How does my work differ from others of its genre?

I’d call what I write literary fiction, though I’d like to write more magical realism. Oh, give me anything to read that contains beautiful language and a good story, and I’ll devour it. Perhaps mine differs because of my love of setting. I’m thrilled going back toAnimal Voices, getting the chance to revisit the southern part of Del Mar in San Diego, land filled with an estuary, all kinds of unique crawly life, and the magnificent Torrey Pine trees. These gnarled pines grow crooked because they’re on the bluffs right above the ocean and therefore get a lot of strong winds. They’d be creepy if they weren’t so beautiful.

I’m no minimalist, though I try to be as spare as I can. I like to think that sometimes I’m successful at writing beautiful, in-depth descriptions that let you see images in life in a unusual way without going overboard.

I’m whimsical.

Why do I write what I do?

I write because I love language and because writing fiction helps me figure out the world. I’d be lost without it.

How does my writing process work?

This is the unhealthy part: I’m a binge writer. I can go for days, weeks, even a couple of years and do nothing but write. I ignore my husband and animals, my hair gets dirty, my bills don’t get paid, and I wear clothes that should have been recycled some time ago if I get really passionate and possessed about what I’m writing. But it takes a toll. So after doing this for a while, it’s hard to allow myself to go back there—there’s so much deprivation. Unfortunately, the other side of it is that I can also go for a long time not writing at all. That’s where I am right now while I promote and regroup from my collection. But I’m daydreaming about those Torrey Pine trees.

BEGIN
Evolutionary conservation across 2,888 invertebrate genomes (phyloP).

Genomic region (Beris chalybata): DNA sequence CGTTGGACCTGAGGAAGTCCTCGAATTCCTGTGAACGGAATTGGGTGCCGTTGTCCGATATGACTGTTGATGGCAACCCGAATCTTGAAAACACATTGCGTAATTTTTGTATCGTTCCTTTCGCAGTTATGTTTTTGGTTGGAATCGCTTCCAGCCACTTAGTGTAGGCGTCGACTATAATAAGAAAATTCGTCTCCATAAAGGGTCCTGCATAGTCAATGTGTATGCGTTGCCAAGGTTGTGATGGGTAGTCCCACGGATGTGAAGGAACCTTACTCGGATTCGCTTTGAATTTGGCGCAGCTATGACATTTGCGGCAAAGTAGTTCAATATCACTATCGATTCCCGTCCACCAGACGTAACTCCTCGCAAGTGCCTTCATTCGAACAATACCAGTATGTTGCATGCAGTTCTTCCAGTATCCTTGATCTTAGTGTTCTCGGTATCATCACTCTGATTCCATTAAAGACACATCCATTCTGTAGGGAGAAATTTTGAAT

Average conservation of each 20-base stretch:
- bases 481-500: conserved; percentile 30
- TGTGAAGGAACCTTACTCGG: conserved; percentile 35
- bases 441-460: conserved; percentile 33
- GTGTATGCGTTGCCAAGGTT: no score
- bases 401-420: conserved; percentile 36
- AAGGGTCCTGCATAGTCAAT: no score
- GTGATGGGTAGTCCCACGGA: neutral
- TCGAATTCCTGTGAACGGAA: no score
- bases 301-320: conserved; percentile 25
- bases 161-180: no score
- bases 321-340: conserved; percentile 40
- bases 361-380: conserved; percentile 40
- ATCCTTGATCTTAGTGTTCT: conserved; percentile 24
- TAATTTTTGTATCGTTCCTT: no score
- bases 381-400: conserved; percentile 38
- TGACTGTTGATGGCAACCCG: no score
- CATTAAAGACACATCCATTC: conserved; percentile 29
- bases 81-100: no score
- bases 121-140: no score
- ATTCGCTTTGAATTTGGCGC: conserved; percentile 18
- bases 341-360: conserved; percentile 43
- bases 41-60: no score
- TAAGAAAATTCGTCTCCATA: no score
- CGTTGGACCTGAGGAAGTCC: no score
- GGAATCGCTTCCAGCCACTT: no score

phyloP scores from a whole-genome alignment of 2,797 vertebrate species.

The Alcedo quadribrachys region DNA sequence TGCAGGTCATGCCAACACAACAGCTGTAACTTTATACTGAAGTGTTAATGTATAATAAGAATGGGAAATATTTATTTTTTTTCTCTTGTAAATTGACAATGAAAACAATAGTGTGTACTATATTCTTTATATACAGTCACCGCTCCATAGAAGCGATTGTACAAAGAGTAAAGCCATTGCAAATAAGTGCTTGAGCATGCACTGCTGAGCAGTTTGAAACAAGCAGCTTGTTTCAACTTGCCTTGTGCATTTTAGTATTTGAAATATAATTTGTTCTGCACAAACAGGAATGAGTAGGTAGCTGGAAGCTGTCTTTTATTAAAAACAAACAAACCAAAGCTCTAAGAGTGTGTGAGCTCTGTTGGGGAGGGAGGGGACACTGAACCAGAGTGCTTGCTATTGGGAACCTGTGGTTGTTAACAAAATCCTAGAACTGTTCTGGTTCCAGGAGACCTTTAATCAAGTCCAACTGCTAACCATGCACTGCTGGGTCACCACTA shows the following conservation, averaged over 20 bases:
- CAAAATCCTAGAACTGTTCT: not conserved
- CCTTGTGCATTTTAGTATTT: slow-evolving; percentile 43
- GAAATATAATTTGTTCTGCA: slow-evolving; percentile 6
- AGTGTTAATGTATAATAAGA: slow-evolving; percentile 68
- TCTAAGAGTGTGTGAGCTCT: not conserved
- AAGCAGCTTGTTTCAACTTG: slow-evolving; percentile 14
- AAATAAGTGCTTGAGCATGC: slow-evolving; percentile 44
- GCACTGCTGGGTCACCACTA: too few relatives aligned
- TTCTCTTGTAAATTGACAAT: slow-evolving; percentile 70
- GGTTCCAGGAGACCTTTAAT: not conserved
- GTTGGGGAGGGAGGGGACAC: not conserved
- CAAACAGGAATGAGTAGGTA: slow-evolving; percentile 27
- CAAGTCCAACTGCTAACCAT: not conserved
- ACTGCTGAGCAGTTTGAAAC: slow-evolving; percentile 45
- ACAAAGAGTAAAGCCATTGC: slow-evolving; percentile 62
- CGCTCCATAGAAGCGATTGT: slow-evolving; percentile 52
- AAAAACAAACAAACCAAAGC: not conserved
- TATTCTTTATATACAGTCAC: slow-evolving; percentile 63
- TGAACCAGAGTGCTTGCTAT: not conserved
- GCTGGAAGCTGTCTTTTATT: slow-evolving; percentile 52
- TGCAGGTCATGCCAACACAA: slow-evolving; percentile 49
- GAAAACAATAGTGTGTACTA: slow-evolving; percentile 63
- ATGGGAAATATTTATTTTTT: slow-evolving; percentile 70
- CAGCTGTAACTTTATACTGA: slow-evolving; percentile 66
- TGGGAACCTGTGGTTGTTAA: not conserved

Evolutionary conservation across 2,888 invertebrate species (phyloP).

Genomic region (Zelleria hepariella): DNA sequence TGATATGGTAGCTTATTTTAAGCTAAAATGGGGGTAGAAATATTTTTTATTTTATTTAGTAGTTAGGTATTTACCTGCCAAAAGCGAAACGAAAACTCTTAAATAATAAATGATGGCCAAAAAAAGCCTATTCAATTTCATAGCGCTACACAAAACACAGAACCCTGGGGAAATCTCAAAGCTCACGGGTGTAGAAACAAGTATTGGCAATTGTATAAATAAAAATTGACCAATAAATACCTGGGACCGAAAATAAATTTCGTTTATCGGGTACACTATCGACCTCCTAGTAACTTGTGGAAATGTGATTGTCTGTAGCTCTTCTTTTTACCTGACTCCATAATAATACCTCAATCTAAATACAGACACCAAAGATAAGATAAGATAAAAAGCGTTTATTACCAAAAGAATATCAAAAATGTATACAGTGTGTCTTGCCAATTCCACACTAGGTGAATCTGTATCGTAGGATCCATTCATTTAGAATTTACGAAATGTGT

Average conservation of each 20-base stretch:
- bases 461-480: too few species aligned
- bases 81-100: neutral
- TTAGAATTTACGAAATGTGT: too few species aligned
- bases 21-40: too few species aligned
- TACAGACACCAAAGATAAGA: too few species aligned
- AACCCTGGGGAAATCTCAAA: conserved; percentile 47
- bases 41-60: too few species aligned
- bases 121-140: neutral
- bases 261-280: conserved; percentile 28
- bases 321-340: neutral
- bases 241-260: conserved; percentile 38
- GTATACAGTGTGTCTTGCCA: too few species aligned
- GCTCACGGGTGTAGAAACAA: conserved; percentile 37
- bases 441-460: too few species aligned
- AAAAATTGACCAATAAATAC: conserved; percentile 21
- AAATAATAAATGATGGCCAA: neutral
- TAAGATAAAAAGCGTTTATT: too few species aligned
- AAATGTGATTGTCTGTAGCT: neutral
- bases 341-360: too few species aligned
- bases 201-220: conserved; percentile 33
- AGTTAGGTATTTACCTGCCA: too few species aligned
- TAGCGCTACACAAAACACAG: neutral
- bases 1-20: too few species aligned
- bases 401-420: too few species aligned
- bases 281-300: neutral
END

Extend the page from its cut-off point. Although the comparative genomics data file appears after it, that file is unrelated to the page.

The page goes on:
My tags

I’m tagging three of my favorite writers who will take the baton next and telling you about their writing process:

Myfanwy Collins – Lives on the North Shore of Massachusetts with her husband and son. She has published her début novel Echolocation, a short fiction collection I Am Holding Your Hand, and her YA novel The Book of Laney is forthcoming.

James Claffey – James’ collection Blood a Cold Blue was published earlier this year. His writing has appeared in numerous journals, magazines and anthologies, and he is currently working on a novel based on his childhood in Ireland.

Tamara Linse – Writer, cogitator, recovering ranch girl ~ broke her collarbone when she was three, her leg when she was four, a horse when she was twelve, and her heart ever since. She lives in Wyoming, and just released her collection, How to Be a Man.

 

About Bonnie ZoBell:

Bonnie ZoBell’s linked collection, What Happened Here: a novella and stories, will be released by Press 53 on May 3, 2014. She’s received a NEA fellowship, and currently teaches at San Diego Mesa College. Visit her at http://www.bonniezobell.com.